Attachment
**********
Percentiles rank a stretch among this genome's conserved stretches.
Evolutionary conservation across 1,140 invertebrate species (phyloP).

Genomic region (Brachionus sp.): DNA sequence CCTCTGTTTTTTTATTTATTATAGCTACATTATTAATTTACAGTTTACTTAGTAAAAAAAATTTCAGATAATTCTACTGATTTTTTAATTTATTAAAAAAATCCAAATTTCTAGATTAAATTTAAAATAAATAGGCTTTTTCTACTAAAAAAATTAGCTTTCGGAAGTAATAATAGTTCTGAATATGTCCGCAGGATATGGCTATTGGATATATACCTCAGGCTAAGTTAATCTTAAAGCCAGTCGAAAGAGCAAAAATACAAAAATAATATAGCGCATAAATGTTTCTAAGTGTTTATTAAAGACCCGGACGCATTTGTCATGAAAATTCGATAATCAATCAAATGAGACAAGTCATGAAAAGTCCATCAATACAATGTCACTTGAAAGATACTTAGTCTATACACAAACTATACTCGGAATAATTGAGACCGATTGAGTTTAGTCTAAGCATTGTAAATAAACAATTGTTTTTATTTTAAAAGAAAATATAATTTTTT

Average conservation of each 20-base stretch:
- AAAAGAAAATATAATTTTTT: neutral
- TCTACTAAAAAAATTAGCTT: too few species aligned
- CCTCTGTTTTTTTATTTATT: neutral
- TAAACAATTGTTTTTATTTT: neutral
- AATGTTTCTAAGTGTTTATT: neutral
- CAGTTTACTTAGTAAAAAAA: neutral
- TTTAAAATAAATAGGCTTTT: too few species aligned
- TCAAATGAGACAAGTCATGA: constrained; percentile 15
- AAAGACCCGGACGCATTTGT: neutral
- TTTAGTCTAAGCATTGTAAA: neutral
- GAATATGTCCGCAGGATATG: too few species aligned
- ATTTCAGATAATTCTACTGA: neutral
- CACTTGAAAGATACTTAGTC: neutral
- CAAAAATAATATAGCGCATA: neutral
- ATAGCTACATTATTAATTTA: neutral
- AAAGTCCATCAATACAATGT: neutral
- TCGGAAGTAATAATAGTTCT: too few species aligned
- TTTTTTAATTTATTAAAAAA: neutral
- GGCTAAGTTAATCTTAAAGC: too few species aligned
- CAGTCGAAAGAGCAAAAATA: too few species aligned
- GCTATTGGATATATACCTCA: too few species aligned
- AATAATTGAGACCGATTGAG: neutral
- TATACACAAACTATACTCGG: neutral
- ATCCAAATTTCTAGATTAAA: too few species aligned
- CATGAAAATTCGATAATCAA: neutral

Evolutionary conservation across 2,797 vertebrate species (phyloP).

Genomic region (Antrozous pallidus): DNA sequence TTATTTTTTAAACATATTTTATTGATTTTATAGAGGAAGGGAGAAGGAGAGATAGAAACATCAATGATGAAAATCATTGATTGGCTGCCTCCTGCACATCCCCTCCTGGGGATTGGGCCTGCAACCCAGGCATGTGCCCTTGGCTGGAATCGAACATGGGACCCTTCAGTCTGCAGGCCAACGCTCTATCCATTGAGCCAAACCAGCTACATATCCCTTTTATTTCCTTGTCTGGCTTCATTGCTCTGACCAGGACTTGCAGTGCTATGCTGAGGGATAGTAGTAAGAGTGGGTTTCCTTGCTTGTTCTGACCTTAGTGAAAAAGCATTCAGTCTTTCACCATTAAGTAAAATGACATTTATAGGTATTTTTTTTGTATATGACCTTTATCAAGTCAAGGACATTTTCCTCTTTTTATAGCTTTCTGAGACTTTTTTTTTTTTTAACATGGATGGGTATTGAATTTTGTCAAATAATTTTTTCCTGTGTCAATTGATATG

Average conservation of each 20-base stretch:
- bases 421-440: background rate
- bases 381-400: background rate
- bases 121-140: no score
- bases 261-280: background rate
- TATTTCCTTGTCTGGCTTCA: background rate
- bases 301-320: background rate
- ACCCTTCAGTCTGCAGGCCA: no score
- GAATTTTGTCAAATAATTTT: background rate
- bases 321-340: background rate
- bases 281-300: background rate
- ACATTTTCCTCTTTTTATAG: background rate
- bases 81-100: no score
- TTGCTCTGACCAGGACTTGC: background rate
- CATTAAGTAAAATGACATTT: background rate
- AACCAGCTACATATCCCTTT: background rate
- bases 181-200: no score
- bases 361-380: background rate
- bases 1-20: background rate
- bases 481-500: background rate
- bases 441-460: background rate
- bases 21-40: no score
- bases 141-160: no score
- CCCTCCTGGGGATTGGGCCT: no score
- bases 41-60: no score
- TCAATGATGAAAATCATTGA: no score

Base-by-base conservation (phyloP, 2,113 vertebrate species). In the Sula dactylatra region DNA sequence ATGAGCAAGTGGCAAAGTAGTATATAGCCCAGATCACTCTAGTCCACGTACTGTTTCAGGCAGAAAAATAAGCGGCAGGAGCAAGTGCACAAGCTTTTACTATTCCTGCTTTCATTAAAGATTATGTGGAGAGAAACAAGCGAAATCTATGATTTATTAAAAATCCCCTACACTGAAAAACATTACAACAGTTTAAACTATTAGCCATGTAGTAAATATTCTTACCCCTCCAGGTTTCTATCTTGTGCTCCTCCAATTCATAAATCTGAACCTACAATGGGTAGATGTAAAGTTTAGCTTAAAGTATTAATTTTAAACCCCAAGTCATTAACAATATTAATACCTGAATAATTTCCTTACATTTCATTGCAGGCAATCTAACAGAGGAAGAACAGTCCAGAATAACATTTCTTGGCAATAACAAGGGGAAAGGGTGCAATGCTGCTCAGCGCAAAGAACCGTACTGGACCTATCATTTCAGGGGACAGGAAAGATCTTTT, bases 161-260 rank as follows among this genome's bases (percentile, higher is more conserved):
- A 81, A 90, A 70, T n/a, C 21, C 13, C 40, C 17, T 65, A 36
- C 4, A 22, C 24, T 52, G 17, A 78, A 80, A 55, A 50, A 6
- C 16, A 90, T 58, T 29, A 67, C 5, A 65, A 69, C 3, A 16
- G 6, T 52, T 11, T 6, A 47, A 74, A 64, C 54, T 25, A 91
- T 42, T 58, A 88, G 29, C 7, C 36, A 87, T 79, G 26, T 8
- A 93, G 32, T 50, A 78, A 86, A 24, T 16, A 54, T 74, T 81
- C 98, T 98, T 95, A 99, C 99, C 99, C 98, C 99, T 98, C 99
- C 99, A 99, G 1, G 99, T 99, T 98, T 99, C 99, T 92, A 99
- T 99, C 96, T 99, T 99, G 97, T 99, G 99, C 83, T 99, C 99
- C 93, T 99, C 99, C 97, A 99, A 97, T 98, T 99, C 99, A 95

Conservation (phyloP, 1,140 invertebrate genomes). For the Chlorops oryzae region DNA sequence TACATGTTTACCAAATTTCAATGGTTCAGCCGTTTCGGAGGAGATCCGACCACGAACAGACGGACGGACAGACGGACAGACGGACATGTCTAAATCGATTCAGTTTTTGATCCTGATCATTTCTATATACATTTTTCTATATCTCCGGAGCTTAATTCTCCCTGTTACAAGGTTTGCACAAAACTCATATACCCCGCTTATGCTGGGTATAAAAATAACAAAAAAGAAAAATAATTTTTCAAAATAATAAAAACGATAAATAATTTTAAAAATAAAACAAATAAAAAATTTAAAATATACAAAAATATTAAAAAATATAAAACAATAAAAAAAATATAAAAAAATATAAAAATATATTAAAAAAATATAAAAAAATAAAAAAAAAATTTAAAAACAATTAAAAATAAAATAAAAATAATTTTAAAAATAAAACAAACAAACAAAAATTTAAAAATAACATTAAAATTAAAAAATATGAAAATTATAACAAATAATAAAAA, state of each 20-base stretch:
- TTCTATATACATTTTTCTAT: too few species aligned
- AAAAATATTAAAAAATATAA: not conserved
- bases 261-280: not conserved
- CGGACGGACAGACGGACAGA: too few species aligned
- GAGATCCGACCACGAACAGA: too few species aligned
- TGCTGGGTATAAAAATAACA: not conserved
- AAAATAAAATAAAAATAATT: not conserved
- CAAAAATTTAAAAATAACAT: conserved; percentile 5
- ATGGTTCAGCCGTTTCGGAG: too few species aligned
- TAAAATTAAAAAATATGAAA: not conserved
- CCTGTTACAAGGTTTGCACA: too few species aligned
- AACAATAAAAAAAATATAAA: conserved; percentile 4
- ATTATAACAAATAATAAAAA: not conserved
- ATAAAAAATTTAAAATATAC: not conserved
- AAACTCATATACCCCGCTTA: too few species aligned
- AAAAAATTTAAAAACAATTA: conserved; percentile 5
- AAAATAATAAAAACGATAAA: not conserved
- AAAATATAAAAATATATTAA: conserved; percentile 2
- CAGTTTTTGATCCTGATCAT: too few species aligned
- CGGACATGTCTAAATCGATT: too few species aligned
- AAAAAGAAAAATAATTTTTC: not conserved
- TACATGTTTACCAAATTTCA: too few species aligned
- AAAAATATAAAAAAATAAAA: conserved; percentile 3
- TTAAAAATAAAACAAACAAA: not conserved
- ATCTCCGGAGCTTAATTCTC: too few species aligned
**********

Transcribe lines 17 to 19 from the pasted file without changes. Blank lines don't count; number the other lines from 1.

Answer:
- CACTTGAAAGATACTTAGTC: neutral
- CAAAAATAATATAGCGCATA: neutral
- ATAGCTACATTATTAATTTA: neutral